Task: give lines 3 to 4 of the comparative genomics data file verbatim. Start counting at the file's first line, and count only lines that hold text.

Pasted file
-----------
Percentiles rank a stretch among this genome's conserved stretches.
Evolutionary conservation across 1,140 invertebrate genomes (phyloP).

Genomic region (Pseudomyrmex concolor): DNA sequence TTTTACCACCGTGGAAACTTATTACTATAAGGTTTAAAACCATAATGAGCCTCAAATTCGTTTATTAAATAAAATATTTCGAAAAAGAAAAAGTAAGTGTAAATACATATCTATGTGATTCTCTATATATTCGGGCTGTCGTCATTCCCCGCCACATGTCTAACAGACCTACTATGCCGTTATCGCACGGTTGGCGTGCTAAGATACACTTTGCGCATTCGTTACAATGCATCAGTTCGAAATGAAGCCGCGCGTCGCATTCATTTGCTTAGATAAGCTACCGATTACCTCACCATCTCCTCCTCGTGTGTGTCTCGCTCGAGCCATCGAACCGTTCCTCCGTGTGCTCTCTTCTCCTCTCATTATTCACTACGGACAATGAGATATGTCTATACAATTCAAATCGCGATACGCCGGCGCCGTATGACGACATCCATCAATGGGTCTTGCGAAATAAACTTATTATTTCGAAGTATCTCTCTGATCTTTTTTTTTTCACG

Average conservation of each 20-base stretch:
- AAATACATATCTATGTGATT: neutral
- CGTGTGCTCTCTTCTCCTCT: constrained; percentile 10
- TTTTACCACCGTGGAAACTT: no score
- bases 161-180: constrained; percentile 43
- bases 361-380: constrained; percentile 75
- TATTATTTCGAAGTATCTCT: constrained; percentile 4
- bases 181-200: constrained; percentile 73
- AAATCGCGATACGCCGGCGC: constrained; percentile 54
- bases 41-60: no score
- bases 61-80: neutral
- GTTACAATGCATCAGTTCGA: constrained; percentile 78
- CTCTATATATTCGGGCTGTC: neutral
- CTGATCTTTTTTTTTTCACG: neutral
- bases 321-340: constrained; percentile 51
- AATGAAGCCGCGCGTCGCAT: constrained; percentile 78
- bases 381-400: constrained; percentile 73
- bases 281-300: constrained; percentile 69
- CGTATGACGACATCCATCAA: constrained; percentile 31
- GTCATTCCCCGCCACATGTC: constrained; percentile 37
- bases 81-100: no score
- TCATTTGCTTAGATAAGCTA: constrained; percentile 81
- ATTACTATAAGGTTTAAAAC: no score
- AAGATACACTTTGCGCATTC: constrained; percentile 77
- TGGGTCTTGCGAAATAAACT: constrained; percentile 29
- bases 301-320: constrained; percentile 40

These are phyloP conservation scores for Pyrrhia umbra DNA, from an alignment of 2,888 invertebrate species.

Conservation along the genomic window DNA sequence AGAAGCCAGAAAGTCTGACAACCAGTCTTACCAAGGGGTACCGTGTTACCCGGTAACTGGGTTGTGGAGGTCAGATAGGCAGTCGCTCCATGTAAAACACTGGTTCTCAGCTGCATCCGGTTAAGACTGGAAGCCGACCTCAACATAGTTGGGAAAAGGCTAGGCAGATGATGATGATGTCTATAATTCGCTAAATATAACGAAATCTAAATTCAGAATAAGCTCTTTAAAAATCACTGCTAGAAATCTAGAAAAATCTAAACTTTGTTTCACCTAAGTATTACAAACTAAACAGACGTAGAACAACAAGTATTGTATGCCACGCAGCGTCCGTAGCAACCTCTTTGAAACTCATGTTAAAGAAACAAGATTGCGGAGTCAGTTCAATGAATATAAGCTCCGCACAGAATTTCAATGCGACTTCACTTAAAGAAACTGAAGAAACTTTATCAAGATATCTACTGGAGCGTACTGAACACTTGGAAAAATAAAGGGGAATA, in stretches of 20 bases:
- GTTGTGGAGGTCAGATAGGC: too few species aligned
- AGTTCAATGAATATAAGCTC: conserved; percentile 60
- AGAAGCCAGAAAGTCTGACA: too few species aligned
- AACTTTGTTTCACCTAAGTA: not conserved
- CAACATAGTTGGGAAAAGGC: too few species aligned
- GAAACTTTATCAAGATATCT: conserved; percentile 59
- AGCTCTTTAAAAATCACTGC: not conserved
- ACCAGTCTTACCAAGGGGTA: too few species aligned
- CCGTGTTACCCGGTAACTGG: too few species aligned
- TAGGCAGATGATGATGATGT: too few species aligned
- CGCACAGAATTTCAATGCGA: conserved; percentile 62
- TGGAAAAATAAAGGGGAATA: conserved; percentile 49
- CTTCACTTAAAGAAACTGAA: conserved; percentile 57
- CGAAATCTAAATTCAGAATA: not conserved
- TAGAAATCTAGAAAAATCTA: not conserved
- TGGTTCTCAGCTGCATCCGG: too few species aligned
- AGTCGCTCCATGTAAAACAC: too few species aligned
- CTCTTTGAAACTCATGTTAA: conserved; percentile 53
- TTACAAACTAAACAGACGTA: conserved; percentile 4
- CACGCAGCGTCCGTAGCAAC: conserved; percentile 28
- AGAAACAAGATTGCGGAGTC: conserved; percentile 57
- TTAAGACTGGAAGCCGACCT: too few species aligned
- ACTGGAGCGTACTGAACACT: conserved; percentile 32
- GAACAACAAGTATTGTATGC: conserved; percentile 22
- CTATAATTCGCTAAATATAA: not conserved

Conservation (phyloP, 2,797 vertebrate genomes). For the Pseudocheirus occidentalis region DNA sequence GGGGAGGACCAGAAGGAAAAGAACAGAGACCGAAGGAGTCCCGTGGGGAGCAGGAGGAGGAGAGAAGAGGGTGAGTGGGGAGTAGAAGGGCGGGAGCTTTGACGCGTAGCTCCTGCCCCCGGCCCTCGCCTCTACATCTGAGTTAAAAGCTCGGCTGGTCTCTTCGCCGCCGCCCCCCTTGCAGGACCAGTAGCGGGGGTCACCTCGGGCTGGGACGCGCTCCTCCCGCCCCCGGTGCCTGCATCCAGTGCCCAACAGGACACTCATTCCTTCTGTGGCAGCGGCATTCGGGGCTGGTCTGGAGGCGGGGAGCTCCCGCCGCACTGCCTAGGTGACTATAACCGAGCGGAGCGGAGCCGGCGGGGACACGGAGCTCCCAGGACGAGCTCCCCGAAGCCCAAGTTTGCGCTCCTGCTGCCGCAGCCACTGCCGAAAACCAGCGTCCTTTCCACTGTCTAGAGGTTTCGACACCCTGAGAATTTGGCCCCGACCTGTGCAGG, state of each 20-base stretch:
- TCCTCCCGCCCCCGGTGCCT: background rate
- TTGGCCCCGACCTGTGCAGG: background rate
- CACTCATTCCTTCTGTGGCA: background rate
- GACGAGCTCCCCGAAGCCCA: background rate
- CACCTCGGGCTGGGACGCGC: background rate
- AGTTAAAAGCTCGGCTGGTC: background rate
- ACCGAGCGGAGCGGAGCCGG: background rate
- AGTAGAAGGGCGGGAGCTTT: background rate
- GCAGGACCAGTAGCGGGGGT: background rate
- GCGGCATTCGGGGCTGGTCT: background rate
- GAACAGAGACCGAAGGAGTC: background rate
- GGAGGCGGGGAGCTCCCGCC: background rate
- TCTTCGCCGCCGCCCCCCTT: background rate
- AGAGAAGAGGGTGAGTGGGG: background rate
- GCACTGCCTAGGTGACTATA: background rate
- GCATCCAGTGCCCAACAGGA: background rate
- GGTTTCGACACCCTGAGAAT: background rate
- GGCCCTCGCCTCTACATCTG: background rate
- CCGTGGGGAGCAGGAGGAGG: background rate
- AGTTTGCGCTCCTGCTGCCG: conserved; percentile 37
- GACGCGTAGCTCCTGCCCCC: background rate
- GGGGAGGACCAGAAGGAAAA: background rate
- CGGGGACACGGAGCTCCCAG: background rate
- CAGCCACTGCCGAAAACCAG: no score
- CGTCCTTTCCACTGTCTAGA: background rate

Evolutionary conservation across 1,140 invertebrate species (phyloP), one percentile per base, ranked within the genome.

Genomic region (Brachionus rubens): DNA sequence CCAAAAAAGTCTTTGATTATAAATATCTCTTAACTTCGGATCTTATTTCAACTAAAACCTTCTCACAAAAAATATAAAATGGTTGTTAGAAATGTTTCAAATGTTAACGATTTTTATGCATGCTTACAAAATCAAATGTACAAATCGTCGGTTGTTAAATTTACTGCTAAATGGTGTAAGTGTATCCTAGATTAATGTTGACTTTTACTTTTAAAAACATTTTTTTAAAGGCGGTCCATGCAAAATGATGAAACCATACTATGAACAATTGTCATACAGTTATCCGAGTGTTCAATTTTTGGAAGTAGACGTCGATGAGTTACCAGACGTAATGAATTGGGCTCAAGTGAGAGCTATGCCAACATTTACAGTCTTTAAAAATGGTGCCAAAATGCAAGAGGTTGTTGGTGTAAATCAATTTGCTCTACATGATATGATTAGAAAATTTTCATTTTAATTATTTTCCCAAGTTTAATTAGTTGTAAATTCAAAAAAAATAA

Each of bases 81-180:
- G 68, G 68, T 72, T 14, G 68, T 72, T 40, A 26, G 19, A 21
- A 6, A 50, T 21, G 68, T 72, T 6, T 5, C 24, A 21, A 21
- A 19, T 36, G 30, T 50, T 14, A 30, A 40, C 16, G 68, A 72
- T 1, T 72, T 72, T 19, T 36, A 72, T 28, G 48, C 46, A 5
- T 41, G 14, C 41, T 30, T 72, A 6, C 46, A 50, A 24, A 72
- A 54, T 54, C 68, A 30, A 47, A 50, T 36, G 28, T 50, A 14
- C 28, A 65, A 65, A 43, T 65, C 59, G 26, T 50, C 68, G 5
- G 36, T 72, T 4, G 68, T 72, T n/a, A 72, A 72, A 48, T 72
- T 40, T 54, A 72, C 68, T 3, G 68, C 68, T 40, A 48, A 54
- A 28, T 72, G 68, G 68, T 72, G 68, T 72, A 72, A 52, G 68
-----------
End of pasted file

Genomic region (Pseudomyrmex concolor): DNA sequence TTTTACCACCGTGGAAACTTATTACTATAAGGTTTAAAACCATAATGAGCCTCAAATTCGTTTATTAAATAAAATATTTCGAAAAAGAAAAAGTAAGTGTAAATACATATCTATGTGATTCTCTATATATTCGGGCTGTCGTCATTCCCCGCCACATGTCTAACAGACCTACTATGCCGTTATCGCACGGTTGGCGTGCTAAGATACACTTTGCGCATTCGTTACAATGCATCAGTTCGAAATGAAGCCGCGCGTCGCATTCATTTGCTTAGATAAGCTACCGATTACCTCACCATCTCCTCCTCGTGTGTGTCTCGCTCGAGCCATCGAACCGTTCCTCCGTGTGCTCTCTTCTCCTCTCATTATTCACTACGGACAATGAGATATGTCTATACAATTCAAATCGCGATACGCCGGCGCCGTATGACGACATCCATCAATGGGTCTTGCGAAATAAACTTATTATTTCGAAGTATCTCTCTGATCTTTTTTTTTTCACG

Average conservation of each 20-base stretch: